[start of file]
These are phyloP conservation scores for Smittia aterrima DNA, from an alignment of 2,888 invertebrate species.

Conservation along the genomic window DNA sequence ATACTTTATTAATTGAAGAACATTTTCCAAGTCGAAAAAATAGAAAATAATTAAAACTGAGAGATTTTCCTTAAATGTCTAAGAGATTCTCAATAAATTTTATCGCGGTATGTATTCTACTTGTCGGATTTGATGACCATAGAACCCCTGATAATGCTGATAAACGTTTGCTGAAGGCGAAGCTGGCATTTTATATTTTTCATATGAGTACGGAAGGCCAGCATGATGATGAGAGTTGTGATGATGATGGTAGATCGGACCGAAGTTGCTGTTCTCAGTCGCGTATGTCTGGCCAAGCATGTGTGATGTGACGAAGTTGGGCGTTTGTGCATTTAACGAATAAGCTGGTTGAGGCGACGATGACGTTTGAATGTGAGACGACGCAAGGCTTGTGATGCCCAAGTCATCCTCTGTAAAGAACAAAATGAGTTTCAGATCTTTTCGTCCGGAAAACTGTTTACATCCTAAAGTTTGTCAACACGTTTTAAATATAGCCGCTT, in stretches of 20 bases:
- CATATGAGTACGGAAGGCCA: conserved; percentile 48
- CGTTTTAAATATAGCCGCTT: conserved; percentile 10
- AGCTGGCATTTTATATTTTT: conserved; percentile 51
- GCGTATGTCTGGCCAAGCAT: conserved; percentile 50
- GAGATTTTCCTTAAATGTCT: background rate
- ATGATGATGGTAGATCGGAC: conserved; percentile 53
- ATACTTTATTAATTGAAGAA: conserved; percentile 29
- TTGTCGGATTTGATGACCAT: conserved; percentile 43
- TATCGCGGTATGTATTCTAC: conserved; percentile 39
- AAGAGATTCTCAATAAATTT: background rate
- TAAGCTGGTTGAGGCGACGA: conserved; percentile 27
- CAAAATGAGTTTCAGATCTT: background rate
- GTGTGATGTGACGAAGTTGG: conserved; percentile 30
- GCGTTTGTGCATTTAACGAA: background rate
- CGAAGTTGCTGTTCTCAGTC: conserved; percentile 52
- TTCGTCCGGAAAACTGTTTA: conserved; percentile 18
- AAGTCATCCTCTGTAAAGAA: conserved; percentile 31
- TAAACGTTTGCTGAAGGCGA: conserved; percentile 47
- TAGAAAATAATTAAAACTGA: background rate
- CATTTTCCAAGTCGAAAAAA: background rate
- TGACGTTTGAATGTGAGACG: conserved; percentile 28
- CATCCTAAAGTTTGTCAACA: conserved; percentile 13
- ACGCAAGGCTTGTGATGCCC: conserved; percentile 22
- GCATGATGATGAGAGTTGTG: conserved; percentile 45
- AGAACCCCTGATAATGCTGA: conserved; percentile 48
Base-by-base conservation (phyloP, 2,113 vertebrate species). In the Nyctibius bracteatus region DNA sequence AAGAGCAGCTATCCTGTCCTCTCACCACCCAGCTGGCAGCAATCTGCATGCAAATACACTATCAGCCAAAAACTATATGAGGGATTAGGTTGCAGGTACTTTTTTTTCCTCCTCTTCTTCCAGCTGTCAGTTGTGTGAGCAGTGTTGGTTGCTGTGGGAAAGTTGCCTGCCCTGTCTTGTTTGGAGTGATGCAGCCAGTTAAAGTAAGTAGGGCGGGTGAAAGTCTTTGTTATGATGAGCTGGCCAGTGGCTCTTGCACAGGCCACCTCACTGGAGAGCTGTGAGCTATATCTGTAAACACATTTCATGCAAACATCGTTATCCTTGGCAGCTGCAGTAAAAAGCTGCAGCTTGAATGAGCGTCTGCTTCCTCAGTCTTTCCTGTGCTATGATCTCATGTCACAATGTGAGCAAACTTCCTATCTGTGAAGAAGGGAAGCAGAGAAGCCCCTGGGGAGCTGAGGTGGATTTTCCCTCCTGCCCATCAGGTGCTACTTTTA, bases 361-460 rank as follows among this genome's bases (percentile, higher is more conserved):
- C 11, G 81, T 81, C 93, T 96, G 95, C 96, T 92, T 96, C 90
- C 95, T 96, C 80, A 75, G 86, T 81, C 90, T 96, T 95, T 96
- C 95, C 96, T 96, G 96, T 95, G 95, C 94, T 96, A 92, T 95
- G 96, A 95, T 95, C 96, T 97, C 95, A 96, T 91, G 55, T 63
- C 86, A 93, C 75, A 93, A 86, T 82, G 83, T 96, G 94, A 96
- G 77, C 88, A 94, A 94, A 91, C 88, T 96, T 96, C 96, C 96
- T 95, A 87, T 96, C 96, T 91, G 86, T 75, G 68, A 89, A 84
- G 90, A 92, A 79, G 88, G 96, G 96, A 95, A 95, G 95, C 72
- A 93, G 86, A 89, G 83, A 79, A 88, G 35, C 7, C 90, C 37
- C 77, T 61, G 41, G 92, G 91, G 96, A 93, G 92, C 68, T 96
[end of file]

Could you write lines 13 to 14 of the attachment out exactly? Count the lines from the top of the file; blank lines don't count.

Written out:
- TAAGCTGGTTGAGGCGACGA: conserved; percentile 27
- CAAAATGAGTTTCAGATCTT: background rate